| PRIMAQUINE PHOSPHATE
Classifications: antimalarial; Therapeutic: antimalarial
Pregnancy Category: C
26.3 mg tablets; 5 g, 25 g, 100 g, 500 g powder
Acts on primary exoerythrocytic forms of Plasmodium vivax and Plasmodium falciparum by an incompletely known mechanism. Destroys late tissue forms of P. vivax and thus effects radical cure (prevents relapse).
Gametocidal activity against all species of Plasmodia that infect humans; interrupts transmission of malaria.
To prevent relapse ("radical" or "clinical" cure) of P. vivax and P. ovale malarias and to prevent attacks after departure from areas where P. vivax and P. ovale malarias are endemic. With clindamycin for the treatment of Pneumocystis carinii pneumonia (PCP) in AIDS.
Hypersensitivity to primaquine or iodoquinol; rheumatoid arthritis; lupus erythematosus (SLE); hemolytic drugs, concomitant
or recent use of agents capable of bone marrow depression (e.g., quinacrine; patients with G6PD deficiency); pregnancy (category
Bone marrow depression; hematologic disease; methemoglobin reductase deficiency.
Route & Dosage
Adult: PO 30 mg daily for 14 d concomitantly or consecutively with chloroquine or hydroxychloroquine on first 3 d of acute attack
Child: PO 0.5 mg/kg daily for 14 d concomitantly or consecutively with chloroquine or hydroxychloroquine on first 3 d of acute attack
Adult: PO 15 mg daily for 14 d beginning immediately after leaving malarious area
Child: PO 0.3 mg/kg daily for 14 d beginning immediately after leaving malarious area
- Give drug at mealtime or with an antacid (prescribed); may prevent or relieve gastric irritation. Notify physician if GI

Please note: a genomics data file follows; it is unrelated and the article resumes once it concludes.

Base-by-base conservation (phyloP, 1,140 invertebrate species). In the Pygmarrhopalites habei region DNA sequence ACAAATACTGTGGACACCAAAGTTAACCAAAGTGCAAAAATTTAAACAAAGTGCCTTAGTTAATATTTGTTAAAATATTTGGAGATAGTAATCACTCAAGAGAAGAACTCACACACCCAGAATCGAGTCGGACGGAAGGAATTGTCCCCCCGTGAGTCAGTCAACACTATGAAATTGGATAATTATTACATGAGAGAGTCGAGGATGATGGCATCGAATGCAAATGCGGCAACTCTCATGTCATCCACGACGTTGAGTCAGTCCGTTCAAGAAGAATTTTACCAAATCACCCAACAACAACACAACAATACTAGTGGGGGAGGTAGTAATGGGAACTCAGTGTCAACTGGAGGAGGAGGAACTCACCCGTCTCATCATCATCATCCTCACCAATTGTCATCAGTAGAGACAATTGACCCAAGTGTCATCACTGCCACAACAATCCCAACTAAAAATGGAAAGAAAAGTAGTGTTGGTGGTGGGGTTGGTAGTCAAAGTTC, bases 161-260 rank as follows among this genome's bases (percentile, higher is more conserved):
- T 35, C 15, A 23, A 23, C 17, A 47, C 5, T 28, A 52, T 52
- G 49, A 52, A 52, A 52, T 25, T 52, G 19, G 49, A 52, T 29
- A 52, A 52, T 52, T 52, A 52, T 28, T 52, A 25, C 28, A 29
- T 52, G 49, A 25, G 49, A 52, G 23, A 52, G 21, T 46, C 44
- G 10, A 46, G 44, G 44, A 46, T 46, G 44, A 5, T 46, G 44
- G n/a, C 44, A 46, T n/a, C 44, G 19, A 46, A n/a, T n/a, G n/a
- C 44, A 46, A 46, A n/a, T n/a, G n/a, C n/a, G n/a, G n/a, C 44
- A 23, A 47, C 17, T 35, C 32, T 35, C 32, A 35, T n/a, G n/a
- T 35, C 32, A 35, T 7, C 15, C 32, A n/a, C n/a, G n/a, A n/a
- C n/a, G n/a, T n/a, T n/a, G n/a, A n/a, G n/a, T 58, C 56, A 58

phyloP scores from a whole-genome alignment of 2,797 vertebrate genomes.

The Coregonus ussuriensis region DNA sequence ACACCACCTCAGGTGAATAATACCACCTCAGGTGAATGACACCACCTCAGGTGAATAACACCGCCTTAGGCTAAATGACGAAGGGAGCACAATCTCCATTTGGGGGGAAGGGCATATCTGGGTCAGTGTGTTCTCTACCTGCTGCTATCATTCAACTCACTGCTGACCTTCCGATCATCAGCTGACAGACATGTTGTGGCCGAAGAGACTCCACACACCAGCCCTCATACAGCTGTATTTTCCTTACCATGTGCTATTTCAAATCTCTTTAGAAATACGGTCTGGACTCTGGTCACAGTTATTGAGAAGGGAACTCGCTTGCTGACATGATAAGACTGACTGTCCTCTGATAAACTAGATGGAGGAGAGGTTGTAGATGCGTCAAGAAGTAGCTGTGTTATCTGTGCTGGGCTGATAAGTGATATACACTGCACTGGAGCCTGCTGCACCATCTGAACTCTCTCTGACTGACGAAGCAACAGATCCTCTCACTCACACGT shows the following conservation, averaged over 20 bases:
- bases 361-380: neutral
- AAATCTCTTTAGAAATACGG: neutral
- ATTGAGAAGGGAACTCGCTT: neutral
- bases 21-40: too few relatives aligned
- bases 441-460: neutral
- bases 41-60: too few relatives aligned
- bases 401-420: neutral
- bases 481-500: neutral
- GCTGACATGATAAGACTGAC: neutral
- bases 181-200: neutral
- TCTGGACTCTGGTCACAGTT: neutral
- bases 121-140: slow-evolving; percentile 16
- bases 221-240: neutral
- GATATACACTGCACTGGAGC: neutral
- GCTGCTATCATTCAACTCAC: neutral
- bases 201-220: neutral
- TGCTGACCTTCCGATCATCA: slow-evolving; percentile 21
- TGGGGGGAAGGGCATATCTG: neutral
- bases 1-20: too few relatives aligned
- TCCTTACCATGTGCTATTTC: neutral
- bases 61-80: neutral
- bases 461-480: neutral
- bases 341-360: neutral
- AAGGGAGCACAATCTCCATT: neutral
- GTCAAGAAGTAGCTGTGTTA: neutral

- Store in tight, light-resistant containers.
Adverse Effects (≥1%)Hematologic: Hematologic reactions including granulocytopenia and acute hemolytic anemia in patients with G6PD deficiency,
moderate leukocytosis or leukopenia
, granulocytopenia, agranulocytosis. GI:
Nausea, vomiting, epigastric distress, abdominal cramps. Skin:
Methemoglobinemia (cyanosis). Body as a Whole:
Headache, confusion, mental depression
. Special Senses:
Disturbances of visual accommodation. CV:
Hypertension, arrhythmias (rare).
of both quinacrine
and primaquine increased.
Readily from GI tract. Peak:
6 h. Metabolism:
Rapidly in liver to active metabolites. Elimination:
In urine. Half-Life:
Assessment & Drug Effects
- Be aware drug may precipitate acute hemolytic anemia in patients with G6PD deficiency, an inherited error of metabolism
carried on the X chromosome, present in about 10% of American black males and certain white ethnic groups: Sardinians,
Sephardic Jews, Greeks, and Iranians. Whites manifest more intense expression of hemolytic reaction than do blacks. Screen
for prior to initiation of therapy.
- Lab tests: Perform repeated hematologic studies (particularly blood cell counts and Hgb) and urinalyses during therapy.
Patient & Family Education
- Examine urine after each voiding and to report to physician darkening of urine, red-tinged urine, and decrease in urine
volume. Also report chills, fever, precordial pain, cyanosis (all suggest a hemolytic reaction). Sudden reductions in hemoglobin
or erythrocyte count suggest an impending hemolytic reaction.